Q. Who Decided Which Books Should be in the Bible?
A. The Sacred Scriptures used by the Jews at the time of Christ were simply adopted by the Church and became what is known as the Old Testament. The books of the New Testament were not finalized until the fourth century by Catholic Councils and Catholic popes.
Before the 4th Century there were many worthy and some unworthy “gospels” and “letters” floating around the ancient world. Christian liturgies used what they had available.
The four Gospels, as we have them today were clearly recognized as inspired at an early date as were many of Paul’s letters. But about many other writings there was disagreement. For instance, some people thought Hebrews, Jude, Revelation and 2 Peter were not inspired. Others were very certain that the books of Shepherd of Hermas, Gospels of Peter and Thomas, Letter of Barnabas and Letter of Clement were inspired.
Starting around the year of 175 A.D. Various lists of inspired books of the New Testament were made by Bishops and saints.For instance:
Origen: Gospels, the thirteen Pauline Epistles, Acts, Apocalypse, I Peter, and I John. The contested writings were Hebrews, II Peter, II and III John, James, Jude, Barnabas, the Shepherd of Hermas, the Didache, and probably the Gospel of the Hebrews.
EusebiusBishop of Cæsarea in Palestine
Four Gospels, thirteen Epistles of St. Paul, Hebrews, Acts, I Peter, I John, and Apocalypse.
A second category is composed contested writings; these in turn are of the superior and inferior sort. The better ones are:
Epistles of St. James and St. Jude, II Peter, II and III John; these, like Origen, Eusebius wished to be admitted to the Canon, but was forced to record their uncertain status;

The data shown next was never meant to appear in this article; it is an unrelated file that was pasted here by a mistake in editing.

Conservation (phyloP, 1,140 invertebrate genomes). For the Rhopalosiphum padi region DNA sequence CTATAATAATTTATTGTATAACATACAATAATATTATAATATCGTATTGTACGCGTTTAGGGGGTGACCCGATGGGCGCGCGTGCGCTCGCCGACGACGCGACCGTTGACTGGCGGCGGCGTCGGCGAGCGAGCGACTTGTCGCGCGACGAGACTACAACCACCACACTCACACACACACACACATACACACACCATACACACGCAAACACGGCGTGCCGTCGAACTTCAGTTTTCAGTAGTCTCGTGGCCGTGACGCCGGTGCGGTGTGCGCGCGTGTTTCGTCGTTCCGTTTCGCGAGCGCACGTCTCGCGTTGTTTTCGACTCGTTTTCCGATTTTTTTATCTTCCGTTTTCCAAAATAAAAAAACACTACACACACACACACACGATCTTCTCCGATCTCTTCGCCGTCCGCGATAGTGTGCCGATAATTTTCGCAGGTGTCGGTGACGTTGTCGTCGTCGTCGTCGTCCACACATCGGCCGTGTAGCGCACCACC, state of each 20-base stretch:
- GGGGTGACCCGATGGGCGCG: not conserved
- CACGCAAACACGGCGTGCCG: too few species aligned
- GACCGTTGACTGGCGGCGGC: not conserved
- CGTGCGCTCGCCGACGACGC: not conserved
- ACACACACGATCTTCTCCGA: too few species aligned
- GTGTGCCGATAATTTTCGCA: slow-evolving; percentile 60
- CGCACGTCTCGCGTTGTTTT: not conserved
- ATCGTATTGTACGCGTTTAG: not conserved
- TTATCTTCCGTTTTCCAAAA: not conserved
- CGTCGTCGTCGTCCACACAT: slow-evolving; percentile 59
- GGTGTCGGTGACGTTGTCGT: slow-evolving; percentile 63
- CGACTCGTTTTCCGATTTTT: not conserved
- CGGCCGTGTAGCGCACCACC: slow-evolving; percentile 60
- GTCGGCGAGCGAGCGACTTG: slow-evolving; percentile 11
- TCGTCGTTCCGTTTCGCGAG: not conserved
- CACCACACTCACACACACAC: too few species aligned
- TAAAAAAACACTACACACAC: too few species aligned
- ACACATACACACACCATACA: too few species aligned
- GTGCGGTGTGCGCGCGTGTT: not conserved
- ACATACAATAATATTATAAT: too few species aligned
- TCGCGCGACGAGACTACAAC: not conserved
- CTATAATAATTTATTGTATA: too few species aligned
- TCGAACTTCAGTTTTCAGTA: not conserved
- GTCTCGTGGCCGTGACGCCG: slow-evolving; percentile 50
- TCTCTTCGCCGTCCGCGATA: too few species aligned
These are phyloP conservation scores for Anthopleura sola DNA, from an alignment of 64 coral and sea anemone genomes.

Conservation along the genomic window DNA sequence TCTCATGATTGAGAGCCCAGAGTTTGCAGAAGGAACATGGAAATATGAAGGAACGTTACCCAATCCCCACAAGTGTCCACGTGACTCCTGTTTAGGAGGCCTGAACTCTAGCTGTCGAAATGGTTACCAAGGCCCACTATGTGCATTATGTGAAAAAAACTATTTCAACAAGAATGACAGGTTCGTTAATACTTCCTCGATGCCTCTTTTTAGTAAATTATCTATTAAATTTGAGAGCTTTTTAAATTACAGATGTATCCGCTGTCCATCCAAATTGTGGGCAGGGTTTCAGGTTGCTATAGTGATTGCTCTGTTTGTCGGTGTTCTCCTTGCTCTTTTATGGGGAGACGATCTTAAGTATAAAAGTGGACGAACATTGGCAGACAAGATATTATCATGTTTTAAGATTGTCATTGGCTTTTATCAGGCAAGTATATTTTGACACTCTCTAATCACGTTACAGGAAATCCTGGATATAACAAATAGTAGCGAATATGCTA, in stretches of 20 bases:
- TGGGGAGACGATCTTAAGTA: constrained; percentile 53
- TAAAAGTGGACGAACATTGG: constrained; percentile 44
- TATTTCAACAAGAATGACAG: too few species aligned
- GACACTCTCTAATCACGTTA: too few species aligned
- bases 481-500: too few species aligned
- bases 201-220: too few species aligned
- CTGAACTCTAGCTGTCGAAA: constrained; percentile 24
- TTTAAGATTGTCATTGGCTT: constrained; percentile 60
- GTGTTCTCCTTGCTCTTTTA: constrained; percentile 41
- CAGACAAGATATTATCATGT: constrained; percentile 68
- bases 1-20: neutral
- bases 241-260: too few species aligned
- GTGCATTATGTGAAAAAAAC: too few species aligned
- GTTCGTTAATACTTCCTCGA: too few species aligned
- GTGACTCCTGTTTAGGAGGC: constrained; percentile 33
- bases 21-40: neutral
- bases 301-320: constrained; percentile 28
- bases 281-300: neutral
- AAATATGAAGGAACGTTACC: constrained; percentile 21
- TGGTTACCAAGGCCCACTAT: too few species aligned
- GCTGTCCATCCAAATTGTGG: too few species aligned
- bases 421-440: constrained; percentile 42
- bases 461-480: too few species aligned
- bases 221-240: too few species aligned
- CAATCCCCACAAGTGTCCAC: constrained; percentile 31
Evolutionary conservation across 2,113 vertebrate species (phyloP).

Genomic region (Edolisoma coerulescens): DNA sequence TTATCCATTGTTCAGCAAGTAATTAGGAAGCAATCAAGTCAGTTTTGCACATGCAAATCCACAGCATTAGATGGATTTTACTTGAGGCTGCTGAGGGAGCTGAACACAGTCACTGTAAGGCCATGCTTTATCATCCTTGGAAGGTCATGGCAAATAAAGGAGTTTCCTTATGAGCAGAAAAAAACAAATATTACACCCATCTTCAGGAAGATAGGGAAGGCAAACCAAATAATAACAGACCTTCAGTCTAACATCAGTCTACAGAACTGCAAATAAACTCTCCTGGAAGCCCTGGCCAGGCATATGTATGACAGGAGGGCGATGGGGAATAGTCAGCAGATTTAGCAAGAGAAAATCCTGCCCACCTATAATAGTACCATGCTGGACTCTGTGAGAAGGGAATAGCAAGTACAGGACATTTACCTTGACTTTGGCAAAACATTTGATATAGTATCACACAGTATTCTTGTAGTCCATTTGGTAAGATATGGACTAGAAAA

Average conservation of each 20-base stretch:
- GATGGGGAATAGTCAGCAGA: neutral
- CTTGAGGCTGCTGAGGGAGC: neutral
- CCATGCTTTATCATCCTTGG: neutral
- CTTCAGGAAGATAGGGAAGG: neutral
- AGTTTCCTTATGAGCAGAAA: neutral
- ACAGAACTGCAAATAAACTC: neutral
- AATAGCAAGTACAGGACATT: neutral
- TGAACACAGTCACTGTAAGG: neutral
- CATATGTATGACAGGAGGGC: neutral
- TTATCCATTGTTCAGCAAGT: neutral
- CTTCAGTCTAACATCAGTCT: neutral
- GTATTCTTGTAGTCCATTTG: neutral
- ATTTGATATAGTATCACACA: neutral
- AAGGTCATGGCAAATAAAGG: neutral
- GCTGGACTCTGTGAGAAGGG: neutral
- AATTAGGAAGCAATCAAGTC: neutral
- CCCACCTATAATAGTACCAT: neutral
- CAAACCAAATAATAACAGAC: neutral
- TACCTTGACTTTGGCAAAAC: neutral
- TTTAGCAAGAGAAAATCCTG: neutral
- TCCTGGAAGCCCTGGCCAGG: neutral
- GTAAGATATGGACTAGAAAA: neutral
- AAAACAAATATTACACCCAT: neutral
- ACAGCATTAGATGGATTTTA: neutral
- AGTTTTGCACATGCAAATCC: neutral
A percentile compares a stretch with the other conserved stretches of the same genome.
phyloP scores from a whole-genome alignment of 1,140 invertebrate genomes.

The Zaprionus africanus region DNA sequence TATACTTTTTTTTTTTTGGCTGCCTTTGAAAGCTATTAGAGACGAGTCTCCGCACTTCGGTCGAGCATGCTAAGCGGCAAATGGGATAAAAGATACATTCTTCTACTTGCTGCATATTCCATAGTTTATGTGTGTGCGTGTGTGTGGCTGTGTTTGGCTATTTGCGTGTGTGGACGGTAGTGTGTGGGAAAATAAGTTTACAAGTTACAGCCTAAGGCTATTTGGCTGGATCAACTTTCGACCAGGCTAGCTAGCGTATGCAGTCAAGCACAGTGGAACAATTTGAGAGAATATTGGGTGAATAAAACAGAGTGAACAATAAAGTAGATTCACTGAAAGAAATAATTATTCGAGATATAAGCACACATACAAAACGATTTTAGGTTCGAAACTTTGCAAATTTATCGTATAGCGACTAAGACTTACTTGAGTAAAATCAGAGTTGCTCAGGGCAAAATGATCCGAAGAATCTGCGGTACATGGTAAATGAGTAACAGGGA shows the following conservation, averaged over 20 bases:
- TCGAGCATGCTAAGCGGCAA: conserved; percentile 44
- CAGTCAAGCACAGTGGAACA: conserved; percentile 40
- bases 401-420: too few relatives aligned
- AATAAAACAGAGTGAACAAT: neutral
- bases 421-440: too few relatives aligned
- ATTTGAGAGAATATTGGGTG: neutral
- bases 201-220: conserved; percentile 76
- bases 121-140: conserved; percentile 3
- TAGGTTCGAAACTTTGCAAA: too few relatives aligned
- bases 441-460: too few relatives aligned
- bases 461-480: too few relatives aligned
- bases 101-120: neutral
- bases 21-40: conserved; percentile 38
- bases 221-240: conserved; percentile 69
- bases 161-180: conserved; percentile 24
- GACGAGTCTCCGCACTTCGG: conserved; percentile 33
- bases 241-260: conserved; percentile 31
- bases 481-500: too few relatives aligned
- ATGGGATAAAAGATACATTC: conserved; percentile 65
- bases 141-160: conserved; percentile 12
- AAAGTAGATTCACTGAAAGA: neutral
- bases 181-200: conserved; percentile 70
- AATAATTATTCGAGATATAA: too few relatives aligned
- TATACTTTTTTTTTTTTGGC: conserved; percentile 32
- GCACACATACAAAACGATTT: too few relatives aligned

The inferior sort were Barnabas, the Didache, Gospel of the Hebrews, the Acts of Paul, the Shepherd, the Apocalypse of Peter.
This uncertainty about the inspiration of Christian writings lasted for nearly four centuries. But the Faith of the Apostles, as taught to them by Jesus Christ, continued to evangelize the world since it was not dependent upon or derived only from scripture.
Canonization of Scripture
By the time the fourth century of Christianity was nearing completion,
Pope Damasus in 382 A.D. prompted by the Council of Rome, wrote a decree listing the 73 Old and New Testament books of the Bible.
At the Council of Hippo, in North Africa, 393 A.D. the same 73 Books of the Old and New Testament were approved or canonized.
Again at the the Council of Carthage, (North Africa) 397 A.D. approved the same 73 books of sacred scripture that the Catholic Church uses today.
Finally, in 405 A.D. Pope St. Innocent I approved the same 73 books of the canon and closed the canon of the Bible.
Up until the close of the canon there was much debate among faithful Catholics. That is probably why it took four official decisions to close the canon: Two Councils and Two papal decisions.
Filed under: Sacred Scripture |